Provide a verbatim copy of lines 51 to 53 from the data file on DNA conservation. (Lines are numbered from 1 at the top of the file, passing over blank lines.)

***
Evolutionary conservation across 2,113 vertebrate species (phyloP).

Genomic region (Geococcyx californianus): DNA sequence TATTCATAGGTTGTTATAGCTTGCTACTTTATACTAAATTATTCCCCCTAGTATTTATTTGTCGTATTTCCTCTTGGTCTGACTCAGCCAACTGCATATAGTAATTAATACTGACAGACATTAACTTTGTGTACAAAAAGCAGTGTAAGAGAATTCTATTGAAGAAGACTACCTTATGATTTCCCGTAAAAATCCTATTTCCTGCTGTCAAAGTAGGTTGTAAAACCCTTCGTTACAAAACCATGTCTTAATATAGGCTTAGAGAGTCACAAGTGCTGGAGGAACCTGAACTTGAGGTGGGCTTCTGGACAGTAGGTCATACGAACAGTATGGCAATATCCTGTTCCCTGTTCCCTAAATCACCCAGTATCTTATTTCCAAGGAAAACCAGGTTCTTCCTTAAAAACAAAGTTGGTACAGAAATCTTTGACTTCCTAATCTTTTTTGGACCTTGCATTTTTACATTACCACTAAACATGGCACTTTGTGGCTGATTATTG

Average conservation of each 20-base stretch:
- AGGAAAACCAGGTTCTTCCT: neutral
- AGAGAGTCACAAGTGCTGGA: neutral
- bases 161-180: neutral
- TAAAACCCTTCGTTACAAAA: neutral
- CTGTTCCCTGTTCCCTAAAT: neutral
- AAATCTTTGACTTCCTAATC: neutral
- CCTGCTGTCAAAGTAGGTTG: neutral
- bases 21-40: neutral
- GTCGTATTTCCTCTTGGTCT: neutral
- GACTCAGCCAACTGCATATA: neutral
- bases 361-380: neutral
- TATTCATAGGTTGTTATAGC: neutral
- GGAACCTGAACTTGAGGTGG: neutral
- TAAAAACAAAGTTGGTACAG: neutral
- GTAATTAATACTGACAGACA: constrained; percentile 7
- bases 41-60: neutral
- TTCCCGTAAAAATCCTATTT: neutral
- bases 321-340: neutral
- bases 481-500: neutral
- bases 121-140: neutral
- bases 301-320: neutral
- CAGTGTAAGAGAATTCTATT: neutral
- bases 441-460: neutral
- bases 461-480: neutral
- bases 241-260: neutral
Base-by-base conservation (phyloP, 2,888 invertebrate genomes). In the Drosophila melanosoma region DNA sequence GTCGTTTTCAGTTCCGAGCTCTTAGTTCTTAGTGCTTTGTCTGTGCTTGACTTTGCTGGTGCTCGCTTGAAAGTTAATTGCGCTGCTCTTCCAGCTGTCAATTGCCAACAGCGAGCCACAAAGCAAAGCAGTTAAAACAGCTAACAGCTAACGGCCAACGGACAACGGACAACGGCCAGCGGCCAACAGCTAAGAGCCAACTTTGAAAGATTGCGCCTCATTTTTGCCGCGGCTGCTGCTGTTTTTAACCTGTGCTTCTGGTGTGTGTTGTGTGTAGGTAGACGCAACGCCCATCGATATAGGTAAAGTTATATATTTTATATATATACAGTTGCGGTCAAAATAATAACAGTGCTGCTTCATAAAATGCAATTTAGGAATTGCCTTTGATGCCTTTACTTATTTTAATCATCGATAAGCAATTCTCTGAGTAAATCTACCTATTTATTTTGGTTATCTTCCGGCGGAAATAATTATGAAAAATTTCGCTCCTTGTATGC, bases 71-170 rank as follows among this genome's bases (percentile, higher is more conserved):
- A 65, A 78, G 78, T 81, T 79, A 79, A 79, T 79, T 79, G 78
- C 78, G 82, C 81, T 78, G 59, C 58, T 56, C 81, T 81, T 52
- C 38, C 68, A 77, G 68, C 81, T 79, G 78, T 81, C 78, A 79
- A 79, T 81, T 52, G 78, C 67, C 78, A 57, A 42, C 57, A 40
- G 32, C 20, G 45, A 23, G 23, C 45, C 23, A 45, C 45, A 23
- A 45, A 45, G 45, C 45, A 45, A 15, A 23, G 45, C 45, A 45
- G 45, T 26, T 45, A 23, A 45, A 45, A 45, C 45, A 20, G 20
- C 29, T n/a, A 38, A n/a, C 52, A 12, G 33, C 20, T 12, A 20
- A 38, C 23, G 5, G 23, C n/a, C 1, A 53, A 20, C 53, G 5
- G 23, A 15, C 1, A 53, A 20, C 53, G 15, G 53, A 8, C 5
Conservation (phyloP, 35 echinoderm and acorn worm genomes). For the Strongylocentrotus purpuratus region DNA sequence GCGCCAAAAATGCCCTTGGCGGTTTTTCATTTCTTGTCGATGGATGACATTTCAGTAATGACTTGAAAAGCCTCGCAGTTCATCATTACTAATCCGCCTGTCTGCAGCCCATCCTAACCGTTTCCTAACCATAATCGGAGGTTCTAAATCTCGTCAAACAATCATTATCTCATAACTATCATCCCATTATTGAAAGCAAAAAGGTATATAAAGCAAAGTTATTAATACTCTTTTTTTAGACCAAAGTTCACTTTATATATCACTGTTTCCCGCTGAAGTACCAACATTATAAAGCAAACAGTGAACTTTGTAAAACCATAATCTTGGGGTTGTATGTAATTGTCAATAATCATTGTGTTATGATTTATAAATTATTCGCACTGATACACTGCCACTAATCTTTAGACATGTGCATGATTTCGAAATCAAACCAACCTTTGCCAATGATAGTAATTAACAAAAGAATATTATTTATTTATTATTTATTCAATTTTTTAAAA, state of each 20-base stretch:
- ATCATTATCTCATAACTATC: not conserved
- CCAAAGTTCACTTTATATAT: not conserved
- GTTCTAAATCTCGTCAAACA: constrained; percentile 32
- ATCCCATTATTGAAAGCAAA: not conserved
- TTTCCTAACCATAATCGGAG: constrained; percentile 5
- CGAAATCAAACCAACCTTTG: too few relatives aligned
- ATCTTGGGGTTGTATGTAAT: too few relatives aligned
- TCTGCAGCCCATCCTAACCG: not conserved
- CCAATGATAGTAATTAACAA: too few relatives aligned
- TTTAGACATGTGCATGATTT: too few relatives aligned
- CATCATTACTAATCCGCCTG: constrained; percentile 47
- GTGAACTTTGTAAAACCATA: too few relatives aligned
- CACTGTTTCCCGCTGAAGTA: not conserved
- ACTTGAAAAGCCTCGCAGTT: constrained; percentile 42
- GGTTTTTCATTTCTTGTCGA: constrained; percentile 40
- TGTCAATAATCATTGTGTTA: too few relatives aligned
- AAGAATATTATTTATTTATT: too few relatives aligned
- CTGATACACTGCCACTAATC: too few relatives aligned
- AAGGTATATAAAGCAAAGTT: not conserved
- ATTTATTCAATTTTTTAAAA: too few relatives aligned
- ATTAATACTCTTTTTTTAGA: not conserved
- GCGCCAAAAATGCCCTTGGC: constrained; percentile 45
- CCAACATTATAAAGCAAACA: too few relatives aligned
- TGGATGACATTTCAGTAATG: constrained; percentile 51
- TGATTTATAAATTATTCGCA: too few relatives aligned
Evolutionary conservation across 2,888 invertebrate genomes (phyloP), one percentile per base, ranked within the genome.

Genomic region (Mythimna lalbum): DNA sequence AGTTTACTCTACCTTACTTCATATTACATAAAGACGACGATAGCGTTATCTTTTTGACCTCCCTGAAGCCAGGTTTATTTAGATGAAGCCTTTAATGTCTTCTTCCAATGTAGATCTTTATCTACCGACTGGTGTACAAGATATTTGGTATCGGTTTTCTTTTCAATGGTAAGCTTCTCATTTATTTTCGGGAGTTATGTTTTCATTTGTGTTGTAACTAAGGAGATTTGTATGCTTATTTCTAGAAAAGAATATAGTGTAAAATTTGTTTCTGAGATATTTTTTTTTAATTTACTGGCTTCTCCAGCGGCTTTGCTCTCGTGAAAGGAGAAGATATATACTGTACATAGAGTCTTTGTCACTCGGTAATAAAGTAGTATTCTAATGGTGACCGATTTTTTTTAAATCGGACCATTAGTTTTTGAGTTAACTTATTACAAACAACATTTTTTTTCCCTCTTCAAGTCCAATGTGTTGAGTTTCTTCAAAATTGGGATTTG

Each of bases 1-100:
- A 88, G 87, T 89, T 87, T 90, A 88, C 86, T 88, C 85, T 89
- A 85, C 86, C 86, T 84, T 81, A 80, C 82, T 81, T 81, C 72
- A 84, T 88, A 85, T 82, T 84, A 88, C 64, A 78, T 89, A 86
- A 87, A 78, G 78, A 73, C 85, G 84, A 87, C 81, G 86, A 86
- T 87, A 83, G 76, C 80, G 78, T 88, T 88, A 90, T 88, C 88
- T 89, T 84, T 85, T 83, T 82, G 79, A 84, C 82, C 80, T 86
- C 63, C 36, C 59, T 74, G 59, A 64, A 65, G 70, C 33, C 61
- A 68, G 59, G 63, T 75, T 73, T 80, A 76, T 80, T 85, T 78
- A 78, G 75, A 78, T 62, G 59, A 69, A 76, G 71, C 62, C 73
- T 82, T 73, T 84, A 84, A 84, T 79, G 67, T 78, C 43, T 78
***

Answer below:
- CATCATTACTAATCCGCCTG: constrained; percentile 47
- GTGAACTTTGTAAAACCATA: too few relatives aligned
- CACTGTTTCCCGCTGAAGTA: not conserved